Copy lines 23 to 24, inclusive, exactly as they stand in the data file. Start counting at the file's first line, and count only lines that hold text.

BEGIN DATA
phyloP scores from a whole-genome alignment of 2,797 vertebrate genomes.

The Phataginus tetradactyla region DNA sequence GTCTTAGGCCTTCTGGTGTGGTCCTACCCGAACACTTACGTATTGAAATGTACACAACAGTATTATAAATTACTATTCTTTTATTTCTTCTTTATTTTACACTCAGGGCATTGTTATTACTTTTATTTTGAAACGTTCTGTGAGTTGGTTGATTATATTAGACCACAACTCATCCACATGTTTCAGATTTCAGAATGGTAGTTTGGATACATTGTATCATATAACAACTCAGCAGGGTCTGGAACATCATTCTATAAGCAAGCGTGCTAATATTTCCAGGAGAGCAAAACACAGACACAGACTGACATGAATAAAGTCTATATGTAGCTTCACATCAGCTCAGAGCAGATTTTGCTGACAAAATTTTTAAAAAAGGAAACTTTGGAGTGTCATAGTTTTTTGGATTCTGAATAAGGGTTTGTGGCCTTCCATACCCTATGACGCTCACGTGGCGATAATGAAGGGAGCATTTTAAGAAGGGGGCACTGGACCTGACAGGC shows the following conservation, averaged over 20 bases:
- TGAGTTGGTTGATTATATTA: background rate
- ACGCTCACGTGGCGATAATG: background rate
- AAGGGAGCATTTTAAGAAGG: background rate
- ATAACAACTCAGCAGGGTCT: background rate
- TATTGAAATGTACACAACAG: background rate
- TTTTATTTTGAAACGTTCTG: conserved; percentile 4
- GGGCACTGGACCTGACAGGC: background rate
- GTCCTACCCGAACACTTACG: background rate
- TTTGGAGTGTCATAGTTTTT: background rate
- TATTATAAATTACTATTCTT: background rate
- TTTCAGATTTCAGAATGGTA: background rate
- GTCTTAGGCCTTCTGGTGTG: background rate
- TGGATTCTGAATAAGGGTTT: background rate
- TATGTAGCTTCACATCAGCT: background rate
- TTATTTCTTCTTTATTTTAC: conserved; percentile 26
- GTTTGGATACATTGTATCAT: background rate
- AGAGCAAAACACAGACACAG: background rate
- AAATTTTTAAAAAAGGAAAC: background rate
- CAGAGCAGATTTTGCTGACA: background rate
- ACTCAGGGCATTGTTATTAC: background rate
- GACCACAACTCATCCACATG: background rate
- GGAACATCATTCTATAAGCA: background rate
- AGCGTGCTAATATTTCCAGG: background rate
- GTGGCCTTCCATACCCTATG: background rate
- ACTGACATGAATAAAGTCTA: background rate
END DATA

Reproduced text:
- GACCACAACTCATCCACATG: background rate
- GGAACATCATTCTATAAGCA: background rate